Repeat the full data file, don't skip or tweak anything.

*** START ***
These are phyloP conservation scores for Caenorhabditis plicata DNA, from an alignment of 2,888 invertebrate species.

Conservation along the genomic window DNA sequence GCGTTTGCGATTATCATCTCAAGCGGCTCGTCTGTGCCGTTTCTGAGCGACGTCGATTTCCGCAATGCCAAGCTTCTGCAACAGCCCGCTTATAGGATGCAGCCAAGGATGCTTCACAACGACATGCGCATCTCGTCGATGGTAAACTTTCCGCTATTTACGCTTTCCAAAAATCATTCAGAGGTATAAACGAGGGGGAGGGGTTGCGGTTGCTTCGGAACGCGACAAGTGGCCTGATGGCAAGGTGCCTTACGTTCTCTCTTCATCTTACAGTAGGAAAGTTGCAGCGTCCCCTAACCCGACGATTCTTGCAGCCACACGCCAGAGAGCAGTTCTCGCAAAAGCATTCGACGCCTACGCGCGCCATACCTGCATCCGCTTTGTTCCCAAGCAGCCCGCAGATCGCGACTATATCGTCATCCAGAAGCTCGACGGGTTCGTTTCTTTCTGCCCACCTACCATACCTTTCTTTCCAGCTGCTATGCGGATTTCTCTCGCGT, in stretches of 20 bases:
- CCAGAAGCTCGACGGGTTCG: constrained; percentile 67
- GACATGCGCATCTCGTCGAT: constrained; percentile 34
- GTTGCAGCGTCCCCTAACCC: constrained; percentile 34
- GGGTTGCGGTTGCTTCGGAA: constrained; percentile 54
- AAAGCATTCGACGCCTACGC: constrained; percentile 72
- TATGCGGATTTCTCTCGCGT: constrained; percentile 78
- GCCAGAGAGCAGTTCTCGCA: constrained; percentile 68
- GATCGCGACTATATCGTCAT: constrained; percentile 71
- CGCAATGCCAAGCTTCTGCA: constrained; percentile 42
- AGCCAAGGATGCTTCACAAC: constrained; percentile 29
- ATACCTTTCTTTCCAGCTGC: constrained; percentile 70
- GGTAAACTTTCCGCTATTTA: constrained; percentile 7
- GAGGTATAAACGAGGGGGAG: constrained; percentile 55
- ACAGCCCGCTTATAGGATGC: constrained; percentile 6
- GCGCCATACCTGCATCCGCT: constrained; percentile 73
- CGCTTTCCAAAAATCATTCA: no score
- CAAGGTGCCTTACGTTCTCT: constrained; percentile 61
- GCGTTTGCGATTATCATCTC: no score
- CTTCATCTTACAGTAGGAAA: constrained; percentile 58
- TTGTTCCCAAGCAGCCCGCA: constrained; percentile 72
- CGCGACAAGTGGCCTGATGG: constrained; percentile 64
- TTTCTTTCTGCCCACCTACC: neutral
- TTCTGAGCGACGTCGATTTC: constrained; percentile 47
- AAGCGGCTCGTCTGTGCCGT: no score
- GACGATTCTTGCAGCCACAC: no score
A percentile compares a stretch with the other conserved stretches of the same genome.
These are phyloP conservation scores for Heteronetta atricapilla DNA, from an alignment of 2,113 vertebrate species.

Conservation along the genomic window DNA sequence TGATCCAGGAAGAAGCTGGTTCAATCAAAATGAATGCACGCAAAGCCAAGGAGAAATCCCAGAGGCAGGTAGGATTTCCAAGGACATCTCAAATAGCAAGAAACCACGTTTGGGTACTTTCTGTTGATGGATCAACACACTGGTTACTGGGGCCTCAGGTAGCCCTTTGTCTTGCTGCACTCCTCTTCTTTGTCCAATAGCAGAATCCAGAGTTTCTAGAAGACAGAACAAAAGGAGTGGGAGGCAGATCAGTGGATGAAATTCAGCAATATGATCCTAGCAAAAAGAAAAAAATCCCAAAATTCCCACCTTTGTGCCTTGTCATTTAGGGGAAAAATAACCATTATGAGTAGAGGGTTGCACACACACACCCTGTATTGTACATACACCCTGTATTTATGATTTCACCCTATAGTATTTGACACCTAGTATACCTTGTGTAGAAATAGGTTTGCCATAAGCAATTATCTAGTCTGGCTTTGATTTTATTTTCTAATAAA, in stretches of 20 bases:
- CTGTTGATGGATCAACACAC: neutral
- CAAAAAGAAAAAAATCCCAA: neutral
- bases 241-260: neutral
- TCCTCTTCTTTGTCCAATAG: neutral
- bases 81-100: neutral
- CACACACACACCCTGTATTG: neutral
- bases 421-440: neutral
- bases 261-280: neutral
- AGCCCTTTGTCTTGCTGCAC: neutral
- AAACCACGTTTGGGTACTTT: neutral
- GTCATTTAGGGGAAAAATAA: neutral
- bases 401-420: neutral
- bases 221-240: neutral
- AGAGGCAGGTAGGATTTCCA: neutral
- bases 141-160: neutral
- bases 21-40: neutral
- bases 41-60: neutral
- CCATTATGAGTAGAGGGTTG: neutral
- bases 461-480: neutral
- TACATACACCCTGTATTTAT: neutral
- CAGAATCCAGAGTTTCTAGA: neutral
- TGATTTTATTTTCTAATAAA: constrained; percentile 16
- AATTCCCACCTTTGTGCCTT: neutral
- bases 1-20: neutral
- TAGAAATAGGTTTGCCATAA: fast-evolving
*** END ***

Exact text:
These are phyloP conservation scores for Caenorhabditis plicata DNA, from an alignment of 2,888 invertebrate species.

Conservation along the genomic window DNA sequence GCGTTTGCGATTATCATCTCAAGCGGCTCGTCTGTGCCGTTTCTGAGCGACGTCGATTTCCGCAATGCCAAGCTTCTGCAACAGCCCGCTTATAGGATGCAGCCAAGGATGCTTCACAACGACATGCGCATCTCGTCGATGGTAAACTTTCCGCTATTTACGCTTTCCAAAAATCATTCAGAGGTATAAACGAGGGGGAGGGGTTGCGGTTGCTTCGGAACGCGACAAGTGGCCTGATGGCAAGGTGCCTTACGTTCTCTCTTCATCTTACAGTAGGAAAGTTGCAGCGTCCCCTAACCCGACGATTCTTGCAGCCACACGCCAGAGAGCAGTTCTCGCAAAAGCATTCGACGCCTACGCGCGCCATACCTGCATCCGCTTTGTTCCCAAGCAGCCCGCAGATCGCGACTATATCGTCATCCAGAAGCTCGACGGGTTCGTTTCTTTCTGCCCACCTACCATACCTTTCTTTCCAGCTGCTATGCGGATTTCTCTCGCGT, in stretches of 20 bases:
- CCAGAAGCTCGACGGGTTCG: constrained; percentile 67
- GACATGCGCATCTCGTCGAT: constrained; percentile 34
- GTTGCAGCGTCCCCTAACCC: constrained; percentile 34
- GGGTTGCGGTTGCTTCGGAA: constrained; percentile 54
- AAAGCATTCGACGCCTACGC: constrained; percentile 72
- TATGCGGATTTCTCTCGCGT: constrained; percentile 78
- GCCAGAGAGCAGTTCTCGCA: constrained; percentile 68
- GATCGCGACTATATCGTCAT: constrained; percentile 71
- CGCAATGCCAAGCTTCTGCA: constrained; percentile 42
- AGCCAAGGATGCTTCACAAC: constrained; percentile 29
- ATACCTTTCTTTCCAGCTGC: constrained; percentile 70
- GGTAAACTTTCCGCTATTTA: constrained; percentile 7
- GAGGTATAAACGAGGGGGAG: constrained; percentile 55
- ACAGCCCGCTTATAGGATGC: constrained; percentile 6
- GCGCCATACCTGCATCCGCT: constrained; percentile 73
- CGCTTTCCAAAAATCATTCA: no score
- CAAGGTGCCTTACGTTCTCT: constrained; percentile 61
- GCGTTTGCGATTATCATCTC: no score
- CTTCATCTTACAGTAGGAAA: constrained; percentile 58
- TTGTTCCCAAGCAGCCCGCA: constrained; percentile 72
- CGCGACAAGTGGCCTGATGG: constrained; percentile 64
- TTTCTTTCTGCCCACCTACC: neutral
- TTCTGAGCGACGTCGATTTC: constrained; percentile 47
- AAGCGGCTCGTCTGTGCCGT: no score
- GACGATTCTTGCAGCCACAC: no score
A percentile compares a stretch with the other conserved stretches of the same genome.
These are phyloP conservation scores for Heteronetta atricapilla DNA, from an alignment of 2,113 vertebrate species.

Conservation along the genomic window DNA sequence TGATCCAGGAAGAAGCTGGTTCAATCAAAATGAATGCACGCAAAGCCAAGGAGAAATCCCAGAGGCAGGTAGGATTTCCAAGGACATCTCAAATAGCAAGAAACCACGTTTGGGTACTTTCTGTTGATGGATCAACACACTGGTTACTGGGGCCTCAGGTAGCCCTTTGTCTTGCTGCACTCCTCTTCTTTGTCCAATAGCAGAATCCAGAGTTTCTAGAAGACAGAACAAAAGGAGTGGGAGGCAGATCAGTGGATGAAATTCAGCAATATGATCCTAGCAAAAAGAAAAAAATCCCAAAATTCCCACCTTTGTGCCTTGTCATTTAGGGGAAAAATAACCATTATGAGTAGAGGGTTGCACACACACACCCTGTATTGTACATACACCCTGTATTTATGATTTCACCCTATAGTATTTGACACCTAGTATACCTTGTGTAGAAATAGGTTTGCCATAAGCAATTATCTAGTCTGGCTTTGATTTTATTTTCTAATAAA, in stretches of 20 bases:
- CTGTTGATGGATCAACACAC: neutral
- CAAAAAGAAAAAAATCCCAA: neutral
- bases 241-260: neutral
- TCCTCTTCTTTGTCCAATAG: neutral
- bases 81-100: neutral
- CACACACACACCCTGTATTG: neutral
- bases 421-440: neutral
- bases 261-280: neutral
- AGCCCTTTGTCTTGCTGCAC: neutral
- AAACCACGTTTGGGTACTTT: neutral
- GTCATTTAGGGGAAAAATAA: neutral
- bases 401-420: neutral
- bases 221-240: neutral
- AGAGGCAGGTAGGATTTCCA: neutral
- bases 141-160: neutral
- bases 21-40: neutral
- bases 41-60: neutral
- CCATTATGAGTAGAGGGTTG: neutral
- bases 461-480: neutral
- TACATACACCCTGTATTTAT: neutral
- CAGAATCCAGAGTTTCTAGA: neutral
- TGATTTTATTTTCTAATAAA: constrained; percentile 16
- AATTCCCACCTTTGTGCCTT: neutral
- bases 1-20: neutral
- TAGAAATAGGTTTGCCATAA: fast-evolving